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Degree day

A degree day is a measure of heating or cooling. Totalised degree days from an appropriate starting date are used to plan the planting of crops and management of pests. Weekly or monthly degree-day figures may also be used within an energy monitoring and targeting scheme to monitor the heating and cooling costs of climate controlled buildings, while annual figures can be used for estimating future costs.

A degree day is computed as the integral of a function of time that generally varies with temperature. The function is truncated to upper and lower limits that vary by organism, or to limits that are appropriate for climate control. The function can be estimated or measured by one of the following methods, in each case by reference to a chosen base temperature:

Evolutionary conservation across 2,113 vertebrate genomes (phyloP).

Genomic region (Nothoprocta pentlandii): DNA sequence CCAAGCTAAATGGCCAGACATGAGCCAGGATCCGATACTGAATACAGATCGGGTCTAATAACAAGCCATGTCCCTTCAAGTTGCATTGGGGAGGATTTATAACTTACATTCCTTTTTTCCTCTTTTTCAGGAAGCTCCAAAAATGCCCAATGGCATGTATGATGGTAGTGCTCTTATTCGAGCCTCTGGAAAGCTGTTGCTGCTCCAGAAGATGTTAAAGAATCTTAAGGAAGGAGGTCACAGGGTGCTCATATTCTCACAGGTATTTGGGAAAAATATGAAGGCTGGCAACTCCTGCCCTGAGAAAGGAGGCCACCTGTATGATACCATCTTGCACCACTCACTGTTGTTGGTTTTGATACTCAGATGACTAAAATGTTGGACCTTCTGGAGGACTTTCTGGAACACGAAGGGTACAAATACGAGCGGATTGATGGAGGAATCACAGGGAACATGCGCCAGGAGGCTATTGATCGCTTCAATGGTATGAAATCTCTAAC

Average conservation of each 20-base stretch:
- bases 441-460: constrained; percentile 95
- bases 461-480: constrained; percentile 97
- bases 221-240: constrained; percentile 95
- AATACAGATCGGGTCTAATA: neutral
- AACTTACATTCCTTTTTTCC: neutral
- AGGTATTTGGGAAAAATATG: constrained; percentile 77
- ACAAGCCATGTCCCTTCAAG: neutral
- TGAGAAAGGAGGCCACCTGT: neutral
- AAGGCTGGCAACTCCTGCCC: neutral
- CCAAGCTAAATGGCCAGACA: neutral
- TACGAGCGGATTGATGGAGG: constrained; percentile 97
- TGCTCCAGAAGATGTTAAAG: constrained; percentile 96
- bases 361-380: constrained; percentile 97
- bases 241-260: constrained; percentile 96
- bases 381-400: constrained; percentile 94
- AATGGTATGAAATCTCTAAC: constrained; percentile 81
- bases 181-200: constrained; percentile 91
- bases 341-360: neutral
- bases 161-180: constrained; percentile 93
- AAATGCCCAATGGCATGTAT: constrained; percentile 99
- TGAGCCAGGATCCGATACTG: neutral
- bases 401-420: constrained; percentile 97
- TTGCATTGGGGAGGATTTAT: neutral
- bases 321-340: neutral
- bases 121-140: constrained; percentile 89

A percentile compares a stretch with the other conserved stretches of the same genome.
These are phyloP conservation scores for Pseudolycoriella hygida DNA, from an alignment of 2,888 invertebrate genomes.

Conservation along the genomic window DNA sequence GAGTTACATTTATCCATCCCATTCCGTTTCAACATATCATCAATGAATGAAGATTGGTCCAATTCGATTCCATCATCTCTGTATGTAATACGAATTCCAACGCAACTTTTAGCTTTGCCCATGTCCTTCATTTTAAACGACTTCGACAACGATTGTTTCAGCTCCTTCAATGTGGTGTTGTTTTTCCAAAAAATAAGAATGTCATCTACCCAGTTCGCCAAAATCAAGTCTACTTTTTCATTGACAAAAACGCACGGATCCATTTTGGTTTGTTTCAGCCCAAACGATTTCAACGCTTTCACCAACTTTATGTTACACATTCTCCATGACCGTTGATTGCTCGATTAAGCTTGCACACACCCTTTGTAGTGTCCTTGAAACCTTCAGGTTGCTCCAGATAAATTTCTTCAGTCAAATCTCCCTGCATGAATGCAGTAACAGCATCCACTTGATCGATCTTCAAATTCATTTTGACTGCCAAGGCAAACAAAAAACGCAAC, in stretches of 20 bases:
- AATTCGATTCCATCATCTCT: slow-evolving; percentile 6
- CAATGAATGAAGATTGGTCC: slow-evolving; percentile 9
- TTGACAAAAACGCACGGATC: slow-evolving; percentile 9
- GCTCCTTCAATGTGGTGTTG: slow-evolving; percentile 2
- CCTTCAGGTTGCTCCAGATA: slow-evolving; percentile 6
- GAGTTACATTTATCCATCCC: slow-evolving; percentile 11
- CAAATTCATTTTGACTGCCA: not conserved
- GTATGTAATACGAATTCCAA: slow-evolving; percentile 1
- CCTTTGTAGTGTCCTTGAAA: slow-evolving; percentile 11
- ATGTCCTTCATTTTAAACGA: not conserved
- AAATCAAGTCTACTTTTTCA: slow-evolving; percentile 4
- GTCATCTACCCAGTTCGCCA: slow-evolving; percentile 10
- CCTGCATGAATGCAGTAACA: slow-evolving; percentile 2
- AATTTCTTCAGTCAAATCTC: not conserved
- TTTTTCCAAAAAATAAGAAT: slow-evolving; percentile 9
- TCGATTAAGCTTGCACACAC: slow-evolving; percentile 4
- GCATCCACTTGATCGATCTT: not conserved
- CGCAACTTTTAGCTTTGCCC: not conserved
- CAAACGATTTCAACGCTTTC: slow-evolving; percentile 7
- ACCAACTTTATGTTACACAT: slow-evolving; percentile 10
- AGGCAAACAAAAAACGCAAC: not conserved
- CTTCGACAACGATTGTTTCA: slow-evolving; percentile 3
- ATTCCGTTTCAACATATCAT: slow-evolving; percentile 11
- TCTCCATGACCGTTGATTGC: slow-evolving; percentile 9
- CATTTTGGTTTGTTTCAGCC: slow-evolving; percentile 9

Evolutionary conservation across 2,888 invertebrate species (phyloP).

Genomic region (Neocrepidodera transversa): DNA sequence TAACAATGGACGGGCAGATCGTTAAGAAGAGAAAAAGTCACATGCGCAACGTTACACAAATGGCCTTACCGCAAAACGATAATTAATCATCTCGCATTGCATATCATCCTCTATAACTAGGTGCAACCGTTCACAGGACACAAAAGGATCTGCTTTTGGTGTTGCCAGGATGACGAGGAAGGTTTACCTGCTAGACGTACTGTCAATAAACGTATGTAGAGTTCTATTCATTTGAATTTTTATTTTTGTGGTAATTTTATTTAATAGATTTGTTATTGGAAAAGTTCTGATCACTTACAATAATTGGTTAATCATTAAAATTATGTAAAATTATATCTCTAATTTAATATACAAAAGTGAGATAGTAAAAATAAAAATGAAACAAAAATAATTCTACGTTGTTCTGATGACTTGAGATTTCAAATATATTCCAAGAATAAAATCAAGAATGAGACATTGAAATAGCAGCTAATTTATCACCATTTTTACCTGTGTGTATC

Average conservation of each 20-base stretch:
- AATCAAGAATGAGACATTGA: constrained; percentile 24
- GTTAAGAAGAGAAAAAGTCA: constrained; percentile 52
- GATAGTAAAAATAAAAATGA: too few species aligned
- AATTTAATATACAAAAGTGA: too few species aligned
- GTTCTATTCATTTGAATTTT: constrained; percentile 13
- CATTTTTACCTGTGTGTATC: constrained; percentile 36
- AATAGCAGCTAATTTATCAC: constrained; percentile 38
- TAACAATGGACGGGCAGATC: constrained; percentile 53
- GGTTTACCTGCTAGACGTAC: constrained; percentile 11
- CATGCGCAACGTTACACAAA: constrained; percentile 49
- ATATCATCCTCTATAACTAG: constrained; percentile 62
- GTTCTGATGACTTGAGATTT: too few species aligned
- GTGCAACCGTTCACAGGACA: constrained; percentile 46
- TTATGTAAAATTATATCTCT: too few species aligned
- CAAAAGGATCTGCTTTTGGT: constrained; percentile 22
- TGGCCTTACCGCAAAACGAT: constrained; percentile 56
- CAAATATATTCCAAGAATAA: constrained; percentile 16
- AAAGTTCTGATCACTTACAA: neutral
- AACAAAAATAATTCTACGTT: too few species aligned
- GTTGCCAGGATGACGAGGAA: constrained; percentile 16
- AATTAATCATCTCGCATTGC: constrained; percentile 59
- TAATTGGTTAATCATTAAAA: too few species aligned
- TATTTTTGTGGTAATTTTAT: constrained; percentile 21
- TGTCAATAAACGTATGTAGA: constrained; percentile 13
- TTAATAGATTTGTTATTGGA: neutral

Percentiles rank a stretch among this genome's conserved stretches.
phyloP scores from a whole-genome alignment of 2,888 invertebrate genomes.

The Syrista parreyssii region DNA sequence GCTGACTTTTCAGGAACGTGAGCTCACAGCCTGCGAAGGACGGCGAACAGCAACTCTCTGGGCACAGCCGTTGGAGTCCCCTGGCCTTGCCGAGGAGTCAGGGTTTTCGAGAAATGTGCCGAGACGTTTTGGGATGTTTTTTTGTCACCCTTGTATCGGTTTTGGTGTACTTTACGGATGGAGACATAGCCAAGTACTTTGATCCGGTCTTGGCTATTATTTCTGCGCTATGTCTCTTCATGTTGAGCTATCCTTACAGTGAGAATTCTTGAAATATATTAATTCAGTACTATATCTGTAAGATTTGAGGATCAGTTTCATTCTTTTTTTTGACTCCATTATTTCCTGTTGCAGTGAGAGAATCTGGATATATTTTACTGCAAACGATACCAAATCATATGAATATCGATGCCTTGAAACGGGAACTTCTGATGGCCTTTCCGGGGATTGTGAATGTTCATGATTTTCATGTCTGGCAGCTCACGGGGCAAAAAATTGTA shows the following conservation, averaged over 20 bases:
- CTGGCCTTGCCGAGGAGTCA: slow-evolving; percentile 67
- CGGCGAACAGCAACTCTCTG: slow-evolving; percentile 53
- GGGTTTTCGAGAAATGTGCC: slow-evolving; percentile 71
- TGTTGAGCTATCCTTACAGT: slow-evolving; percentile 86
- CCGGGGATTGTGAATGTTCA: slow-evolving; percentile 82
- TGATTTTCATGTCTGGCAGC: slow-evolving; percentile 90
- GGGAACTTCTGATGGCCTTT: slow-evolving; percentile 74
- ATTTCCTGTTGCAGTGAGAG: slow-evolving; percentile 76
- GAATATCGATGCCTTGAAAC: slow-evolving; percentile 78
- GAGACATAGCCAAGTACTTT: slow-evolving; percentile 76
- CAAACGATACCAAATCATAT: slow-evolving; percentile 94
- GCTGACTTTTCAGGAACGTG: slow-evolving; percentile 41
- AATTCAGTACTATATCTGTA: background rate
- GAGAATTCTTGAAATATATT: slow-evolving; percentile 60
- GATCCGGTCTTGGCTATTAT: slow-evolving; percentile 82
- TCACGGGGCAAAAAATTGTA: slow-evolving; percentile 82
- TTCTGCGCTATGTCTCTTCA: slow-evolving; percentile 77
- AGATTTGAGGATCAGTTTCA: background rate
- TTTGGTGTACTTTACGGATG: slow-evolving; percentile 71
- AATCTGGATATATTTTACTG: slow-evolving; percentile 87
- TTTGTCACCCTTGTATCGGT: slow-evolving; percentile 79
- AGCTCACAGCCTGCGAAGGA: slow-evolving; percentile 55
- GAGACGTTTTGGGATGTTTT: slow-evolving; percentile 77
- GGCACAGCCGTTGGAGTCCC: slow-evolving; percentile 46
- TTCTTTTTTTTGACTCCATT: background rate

• frequent measurements and continuously integrating the temperature deficit or excess;
  • Treating each day's temperature profile as a sine wave with amplitude equal to the day's temperature variation, measured from max and min, and totalling the daily results;
  • As above, but calculating the daily difference between mean temperature and base temperature;
  • As previous, but with modified formulae on days when the max and min straddle the base temperature.

A zero degree-day in Energy monitoring and targeting is when both heating and cooling consumption is at a minimum, which is useful with power utility companies in predicting seasonal low points in energy demand.

See also

  • Heating degree day
  • Growing degree day
This article is licensed under the GNU Free Documentation License. It uses material from the Wikipedia article "Degree_day". A list of authors is available in Wikipedia.
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